Podcast 6: Consoling the Heart of Jesus
A Spirituality of Trust
In podcast 6, Peter Land and Malcolm Schluenderfritz discuss the Fr. Gaitley’s book Consoling the Heart of Jesus and the spirituality that underlies it: the great love that Jesus has for each of us, despite our sins and failings, and the great importance of absolute trust in his mercy. We also discuss The Little Way of St. Therese of Lisieux and Pope Francis’ call to go to the peripheries. Other topics mentioned include: scrupulosity; an outward focus; pride; “performance orientation;” Pelagianism; the Good Thief; St. Paul; attachments and addictions; the danger of self-sufficiency; the danger of agendas; the Prodigal Son; C. S. Lewis; detachment; A.A.; St. Faustina; St. Margaret Mary; Eucharistic Adoration; Pharisees; Jansenism; and St. Benedict Joseph Labre.
(All transcripts edited for clarity and readability.)
I’m really enjoying finding this podcast and site and working my way through both.
My one bone to pick, and it might be with Fr Gaitley but I think that is a mischaracterization of Jansenists and unfair to Cornelius Jansen who’s name the heresy bears. Ultimately, what is most strongly condemned were ideas supposedly found in Jansen’s work on St Augustine and the “five propositions” were practically Calvinist doctrines (irresistible grace, that divine law is impossible to follow even with God’s grace, etc.).
I think one of the worst ideas to have crept into the modern Catholic mindset is that rigorism = Jansenism. How often have we heard “Irish Catholicism was infected with Jansenism”, but the universal call to Gospel poverty is certainly a call to rigorism. Fr de Montfort was hardly a Jansenist but his Letter to the Friends of the Cross is certainly rigorous.
Keep up the great work though!
Thanks! I’m glad you’re enjoying the podcast!
As far as the Jansenist issue; I’m pretty sure Fr. Gaitley was aiming at “popular” Jansenism, both what the movement eventually became associated with and what the word now means in the popular imagination, rather than at the doctrines found in Jansen’s work on Augustine.
Fairly early in Jansenist history, the movement because associated with a certain sort of (unhelpful) rigorism; for instance, Arnauld, a noted Jansenist author, argued that anyone who was “not yet perfectly united to God alone, or, to use the words of Scripture, who are not entirely perfect and perfectly irreproachable” should not receive the Eucharist. This doesn’t fit with the Gospels, the Early Church, or the later reforms of St. Pope Pius X.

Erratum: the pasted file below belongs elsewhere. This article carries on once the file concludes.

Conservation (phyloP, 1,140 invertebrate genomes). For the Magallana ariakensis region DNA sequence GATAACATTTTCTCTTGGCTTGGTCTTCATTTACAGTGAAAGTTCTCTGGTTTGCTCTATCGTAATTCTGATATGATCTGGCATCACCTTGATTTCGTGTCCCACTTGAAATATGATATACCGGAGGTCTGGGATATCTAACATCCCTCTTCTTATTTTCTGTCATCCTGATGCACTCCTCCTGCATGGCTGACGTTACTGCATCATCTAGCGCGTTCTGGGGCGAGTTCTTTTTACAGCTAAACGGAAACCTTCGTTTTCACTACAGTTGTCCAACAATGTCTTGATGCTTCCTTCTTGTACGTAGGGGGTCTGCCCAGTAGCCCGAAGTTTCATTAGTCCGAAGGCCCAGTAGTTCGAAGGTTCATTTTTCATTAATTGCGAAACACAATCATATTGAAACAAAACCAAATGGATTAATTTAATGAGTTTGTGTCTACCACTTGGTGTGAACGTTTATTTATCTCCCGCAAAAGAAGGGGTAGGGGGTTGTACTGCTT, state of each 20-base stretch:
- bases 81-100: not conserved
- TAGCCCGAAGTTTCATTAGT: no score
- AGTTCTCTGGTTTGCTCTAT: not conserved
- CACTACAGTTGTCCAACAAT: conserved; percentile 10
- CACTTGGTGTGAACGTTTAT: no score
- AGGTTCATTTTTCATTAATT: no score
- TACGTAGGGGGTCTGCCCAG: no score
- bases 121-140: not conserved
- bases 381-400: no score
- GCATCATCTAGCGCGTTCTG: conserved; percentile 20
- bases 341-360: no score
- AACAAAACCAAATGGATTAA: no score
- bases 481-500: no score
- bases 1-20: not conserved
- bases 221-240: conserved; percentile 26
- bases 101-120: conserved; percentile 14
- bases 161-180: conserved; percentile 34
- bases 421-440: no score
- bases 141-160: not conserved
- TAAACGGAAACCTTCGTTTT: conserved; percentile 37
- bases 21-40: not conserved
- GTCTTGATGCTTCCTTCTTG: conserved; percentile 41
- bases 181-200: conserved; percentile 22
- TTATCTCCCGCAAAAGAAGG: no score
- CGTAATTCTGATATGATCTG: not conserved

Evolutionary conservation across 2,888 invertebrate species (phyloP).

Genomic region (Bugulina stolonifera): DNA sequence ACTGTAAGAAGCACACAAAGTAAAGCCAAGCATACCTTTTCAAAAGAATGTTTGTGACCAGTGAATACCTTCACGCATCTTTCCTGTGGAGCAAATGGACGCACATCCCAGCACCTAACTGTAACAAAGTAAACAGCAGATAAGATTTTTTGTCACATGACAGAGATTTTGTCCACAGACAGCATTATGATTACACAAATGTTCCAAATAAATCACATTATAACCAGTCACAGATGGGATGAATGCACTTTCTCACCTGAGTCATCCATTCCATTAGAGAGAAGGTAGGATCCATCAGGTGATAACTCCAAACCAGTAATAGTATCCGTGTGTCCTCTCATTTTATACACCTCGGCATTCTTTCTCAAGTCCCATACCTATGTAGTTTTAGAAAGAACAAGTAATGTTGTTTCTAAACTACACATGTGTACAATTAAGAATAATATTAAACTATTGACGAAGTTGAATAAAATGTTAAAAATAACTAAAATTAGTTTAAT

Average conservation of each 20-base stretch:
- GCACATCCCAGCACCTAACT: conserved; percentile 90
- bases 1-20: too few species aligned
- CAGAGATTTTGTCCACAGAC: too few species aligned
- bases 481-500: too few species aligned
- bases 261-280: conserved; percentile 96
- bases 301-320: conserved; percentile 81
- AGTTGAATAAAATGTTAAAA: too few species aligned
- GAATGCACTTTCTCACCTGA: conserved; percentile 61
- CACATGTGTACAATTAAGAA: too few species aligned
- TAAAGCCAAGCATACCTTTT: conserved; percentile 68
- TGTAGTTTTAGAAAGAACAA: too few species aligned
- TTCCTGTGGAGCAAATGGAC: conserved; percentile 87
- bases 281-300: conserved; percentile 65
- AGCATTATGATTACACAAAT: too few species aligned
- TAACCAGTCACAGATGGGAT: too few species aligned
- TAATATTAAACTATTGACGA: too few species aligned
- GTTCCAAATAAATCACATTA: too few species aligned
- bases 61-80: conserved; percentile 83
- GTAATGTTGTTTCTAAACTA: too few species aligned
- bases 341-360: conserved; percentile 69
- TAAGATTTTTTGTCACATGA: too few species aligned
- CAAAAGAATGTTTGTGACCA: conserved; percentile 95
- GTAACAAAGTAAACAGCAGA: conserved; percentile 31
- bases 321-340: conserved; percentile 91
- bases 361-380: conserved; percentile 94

I think this example can help me explain my position on rigorism. As Christians, we should proclaim the truths of the Gospel, including such difficult commands as Gospel Poverty. On the other hand, we should always be merciful and considerate toward those who fall short, just as Christ was. Above all, we should never let a focus on works, whether of poverty or charity or chastity or any other virtue, obscure our focus on Christ. Jesus wants us to come to him as we are; he will perfect us, but we can’t perfect ourselves. If we wait till we are perfect to approach Jesus, whether in the Eucharist or in other ways, we’ll never come.
It is interesting to note that “Jansenist” rigorism can actually produce a sort of practical Pelagianism among non-intellectuals. (This is really ironic since the Pelagians were Augustine’s great opponents.) We can end up seeing the Christian life as a contest of self-improvement with Beatitude as a reward for good performance, instead of seeing the Christian life as consisting in humbly asking for God’s mercy.
I really struggled with this growing up; I felt that real intimacy with Christ was impossible for me due to my repeated failings. Fr. Gaitley really helped me out of this by showing me how loving and merciful Christ really is and how ready to receive us. What we call this spiritual problem is a secondary issue; maybe the label “Jansenist” isn’t helpful and should be dropped. It is even possible that Cornelius Jansen himself wouldn’t have approved of the rigorist attitudes of later “Jansenist” authors towards the reception of Holy Communion. You probably know a lot more about that than I do, since I haven’t read Jansen.
Anyway, let me know if that answers your question or if you have further comments.
Thanks for the reply, I think it clarified for me a bit more what you meant in the podcast.
Failure in the spiritual life and failing to meet the standards I try to hold myself to when I know God is holding me to higher ones is something I struggle with as well. Reading Pascal’s Pensees was helpful for me to reorient myself away from a type of Pelagianism or intellectualism (“I know all the right things about the faith”) that can creep into “more traditional” expressions of the faith.
A few things it oriented me back towards were a good heap of “grace as an unmerited gift from God”, that faith itself is a gift of grace that we shouldn’t take for granted or look down upon people for not having, an awareness of the limitations of natural reason, and (one of my favorite lines) “Begin by pitying unbelievers; their condition makes them unhappy enough. They ought not to be abused unless it does them good, but in fact it does them harm.”